WASHINGTON, April 16, 2014 /PRNewswire-USNewswire/ -- The Attorney General's Advisory Committee of the Task Force on American Indian and Alaska Native Children Exposed to Violence will hold its third public hearing today and tomorrow in Fort Lauderdale, Fla. The theme of the hearing is American Indian children exposed to violence in the community.
"American Indian and Alaska Native children encounter violence and trauma at unusually high rates, and the effects of this exposure can be devastating," said Assistant Attorney General for the Office of Justice Programs Karol V. Mason. "The information and ideas being gathered at this hearing will guide our efforts to help tribal leaders and families protect their children."
Robert L. Listenbee, Administrator of the Office of Juvenile Justice and Delinquency Prevention, will provide opening remarks at the hearing, which will provide witnesses and experts in the field the opportunity to discuss Native Children's exposure to violence. The hearing follows the National Indian Child Welfare Association's annual Conference on Child Abuse and Neglect, a four-day event that took place in Fort Lauderdale, April 13 -16. Today's public hearing includes a panel on the Indian Child Welfare Act, with participation from Tribal leadership, Native child advocacy organizations and experts on child trauma and community violence.
The Attorney General's Task Force on American Indian and Alaska Native Children Exposed to Violence is comprised of a federal working group that includes U.S. Attorneys and officials from the Departments of the Interior and Justice and a federal advisory committee of experts on American Indian studies, child health and trauma, victim services and child welfare.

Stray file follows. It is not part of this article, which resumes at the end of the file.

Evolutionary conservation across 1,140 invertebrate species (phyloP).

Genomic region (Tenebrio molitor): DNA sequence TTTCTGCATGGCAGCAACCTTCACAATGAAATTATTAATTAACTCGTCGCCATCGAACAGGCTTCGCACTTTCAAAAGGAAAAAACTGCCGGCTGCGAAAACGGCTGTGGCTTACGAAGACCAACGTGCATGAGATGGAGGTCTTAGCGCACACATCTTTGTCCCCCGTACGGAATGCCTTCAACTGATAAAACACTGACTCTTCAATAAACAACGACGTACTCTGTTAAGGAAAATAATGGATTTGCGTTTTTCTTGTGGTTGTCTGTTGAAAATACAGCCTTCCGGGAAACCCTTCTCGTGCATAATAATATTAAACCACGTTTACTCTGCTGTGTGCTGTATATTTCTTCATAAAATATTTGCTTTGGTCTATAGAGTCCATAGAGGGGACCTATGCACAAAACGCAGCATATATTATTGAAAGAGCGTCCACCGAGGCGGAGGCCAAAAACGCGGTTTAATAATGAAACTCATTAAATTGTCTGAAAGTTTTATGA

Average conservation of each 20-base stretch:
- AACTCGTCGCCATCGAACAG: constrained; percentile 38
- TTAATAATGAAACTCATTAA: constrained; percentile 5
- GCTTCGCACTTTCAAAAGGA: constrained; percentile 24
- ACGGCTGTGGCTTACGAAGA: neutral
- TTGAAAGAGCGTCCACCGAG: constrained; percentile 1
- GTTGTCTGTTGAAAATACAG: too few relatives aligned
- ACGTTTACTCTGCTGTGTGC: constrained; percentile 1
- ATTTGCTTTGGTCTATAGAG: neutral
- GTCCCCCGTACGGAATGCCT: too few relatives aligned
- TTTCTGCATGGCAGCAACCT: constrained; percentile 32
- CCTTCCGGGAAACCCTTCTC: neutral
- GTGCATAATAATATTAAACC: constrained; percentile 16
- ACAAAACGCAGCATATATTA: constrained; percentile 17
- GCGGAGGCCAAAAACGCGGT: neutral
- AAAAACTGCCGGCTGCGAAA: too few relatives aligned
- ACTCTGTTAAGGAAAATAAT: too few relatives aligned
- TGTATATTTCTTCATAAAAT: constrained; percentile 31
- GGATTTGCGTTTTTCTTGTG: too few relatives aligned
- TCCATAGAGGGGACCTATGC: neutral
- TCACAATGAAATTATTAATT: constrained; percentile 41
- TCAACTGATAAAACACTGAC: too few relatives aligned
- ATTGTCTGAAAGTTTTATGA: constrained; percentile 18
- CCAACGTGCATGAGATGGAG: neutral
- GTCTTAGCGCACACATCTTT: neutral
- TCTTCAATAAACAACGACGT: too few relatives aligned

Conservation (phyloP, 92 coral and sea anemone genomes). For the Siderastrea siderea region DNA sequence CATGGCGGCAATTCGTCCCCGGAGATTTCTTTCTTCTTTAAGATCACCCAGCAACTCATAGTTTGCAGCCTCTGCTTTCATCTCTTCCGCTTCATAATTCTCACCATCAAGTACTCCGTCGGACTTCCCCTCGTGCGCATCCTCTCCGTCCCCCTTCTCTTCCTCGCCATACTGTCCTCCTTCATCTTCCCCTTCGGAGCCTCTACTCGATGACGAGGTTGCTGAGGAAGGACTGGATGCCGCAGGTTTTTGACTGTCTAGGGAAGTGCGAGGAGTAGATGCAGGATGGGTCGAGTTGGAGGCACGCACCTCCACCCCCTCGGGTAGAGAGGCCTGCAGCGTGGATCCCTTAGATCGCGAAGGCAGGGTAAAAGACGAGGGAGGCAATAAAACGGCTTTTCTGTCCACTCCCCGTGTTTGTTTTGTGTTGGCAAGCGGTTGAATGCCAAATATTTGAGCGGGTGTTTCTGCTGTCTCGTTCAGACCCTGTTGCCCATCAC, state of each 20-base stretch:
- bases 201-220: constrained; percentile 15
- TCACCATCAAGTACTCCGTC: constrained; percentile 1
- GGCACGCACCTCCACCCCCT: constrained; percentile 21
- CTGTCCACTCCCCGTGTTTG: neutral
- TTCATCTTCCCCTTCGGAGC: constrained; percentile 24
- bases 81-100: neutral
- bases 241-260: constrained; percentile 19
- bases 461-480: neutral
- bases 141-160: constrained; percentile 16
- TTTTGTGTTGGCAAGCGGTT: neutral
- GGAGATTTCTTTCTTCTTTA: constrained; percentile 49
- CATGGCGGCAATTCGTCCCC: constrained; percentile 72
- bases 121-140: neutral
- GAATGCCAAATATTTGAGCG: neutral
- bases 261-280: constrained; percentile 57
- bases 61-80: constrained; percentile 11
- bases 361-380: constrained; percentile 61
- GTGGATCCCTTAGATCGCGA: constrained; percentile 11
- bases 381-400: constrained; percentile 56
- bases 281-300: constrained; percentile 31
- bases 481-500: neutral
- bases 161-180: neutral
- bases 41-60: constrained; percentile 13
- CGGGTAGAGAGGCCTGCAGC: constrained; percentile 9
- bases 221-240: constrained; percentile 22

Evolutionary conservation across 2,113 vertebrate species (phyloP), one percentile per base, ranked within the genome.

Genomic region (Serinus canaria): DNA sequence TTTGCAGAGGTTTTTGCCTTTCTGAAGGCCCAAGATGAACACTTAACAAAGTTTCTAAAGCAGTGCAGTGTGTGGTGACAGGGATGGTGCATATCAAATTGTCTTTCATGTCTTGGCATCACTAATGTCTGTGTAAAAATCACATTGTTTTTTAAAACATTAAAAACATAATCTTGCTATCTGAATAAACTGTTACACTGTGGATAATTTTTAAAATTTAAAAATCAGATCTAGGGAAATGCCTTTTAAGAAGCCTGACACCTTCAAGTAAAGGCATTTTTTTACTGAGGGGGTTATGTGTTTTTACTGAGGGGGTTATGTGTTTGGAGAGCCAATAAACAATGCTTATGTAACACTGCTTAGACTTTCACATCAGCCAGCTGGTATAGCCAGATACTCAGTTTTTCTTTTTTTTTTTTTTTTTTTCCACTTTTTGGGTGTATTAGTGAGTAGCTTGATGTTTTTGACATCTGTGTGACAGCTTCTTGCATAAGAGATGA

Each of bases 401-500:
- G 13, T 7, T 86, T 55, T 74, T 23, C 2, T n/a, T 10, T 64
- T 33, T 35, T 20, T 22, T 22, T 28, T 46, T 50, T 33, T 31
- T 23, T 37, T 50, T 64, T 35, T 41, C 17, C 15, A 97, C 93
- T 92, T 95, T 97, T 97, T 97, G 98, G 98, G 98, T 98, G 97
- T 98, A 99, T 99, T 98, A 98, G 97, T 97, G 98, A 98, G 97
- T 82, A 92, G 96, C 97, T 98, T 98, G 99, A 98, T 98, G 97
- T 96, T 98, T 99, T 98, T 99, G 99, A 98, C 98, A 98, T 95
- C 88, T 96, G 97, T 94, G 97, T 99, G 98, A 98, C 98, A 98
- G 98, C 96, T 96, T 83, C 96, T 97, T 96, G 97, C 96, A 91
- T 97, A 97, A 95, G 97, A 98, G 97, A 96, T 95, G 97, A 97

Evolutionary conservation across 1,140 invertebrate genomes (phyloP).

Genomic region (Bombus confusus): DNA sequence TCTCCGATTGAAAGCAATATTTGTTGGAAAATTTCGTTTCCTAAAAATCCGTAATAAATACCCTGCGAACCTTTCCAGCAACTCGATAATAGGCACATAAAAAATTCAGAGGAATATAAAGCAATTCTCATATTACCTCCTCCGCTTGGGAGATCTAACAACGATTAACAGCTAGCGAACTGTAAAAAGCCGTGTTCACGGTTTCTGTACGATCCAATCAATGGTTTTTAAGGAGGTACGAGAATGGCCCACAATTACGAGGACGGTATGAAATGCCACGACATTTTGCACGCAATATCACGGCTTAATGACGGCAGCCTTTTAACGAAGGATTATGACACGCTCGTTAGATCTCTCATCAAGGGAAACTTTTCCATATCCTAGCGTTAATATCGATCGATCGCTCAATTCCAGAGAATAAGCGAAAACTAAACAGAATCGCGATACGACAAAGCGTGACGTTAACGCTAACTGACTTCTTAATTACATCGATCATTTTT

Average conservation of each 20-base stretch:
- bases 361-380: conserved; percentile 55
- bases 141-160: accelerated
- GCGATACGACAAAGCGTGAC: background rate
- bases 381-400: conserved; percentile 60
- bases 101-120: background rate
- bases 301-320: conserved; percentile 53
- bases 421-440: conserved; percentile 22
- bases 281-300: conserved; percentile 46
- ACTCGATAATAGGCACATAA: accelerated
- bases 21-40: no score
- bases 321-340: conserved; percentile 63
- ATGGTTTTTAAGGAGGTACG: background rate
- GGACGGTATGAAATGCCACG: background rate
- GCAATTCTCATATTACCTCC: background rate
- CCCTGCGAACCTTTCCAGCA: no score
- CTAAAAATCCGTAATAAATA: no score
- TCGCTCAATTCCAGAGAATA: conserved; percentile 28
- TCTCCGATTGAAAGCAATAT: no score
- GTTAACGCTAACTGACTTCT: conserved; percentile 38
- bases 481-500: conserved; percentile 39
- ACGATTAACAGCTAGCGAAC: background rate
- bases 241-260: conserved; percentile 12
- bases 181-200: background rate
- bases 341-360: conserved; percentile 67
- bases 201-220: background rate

Former U.S. Senator Byron Dorgan and Iroquois composer and singer Joanne Shenandoah co-chair the 13-member committee. The advisory committee will draw upon research and information gathered through public hearings to draft a final report of policy recommendations that it will be presented to Attorney General Eric Holder in the coming months.
Attorney General Holder created the task force in 2013 as part of his Defending Childhood initiative to prevent and reduce children's exposure to violence as victims and witnesses. The task force is also a component of the Justice Department's ongoing collaboration with leaders in American Indian and Alaska Native communities to improve public safety.
The advisory committee held its first public hearing Dec. 9, 2013, in Bismarck, N.D., and the second in Scottsdale, AZ Feb. 11, 2014. The final public hearing will be held in Anchorage, Alaska. For more information about the advisory committee and public hearings, please visit www.justice.gov/defendingchildhood.
SOURCE Department of Justice, Office of Justice Programs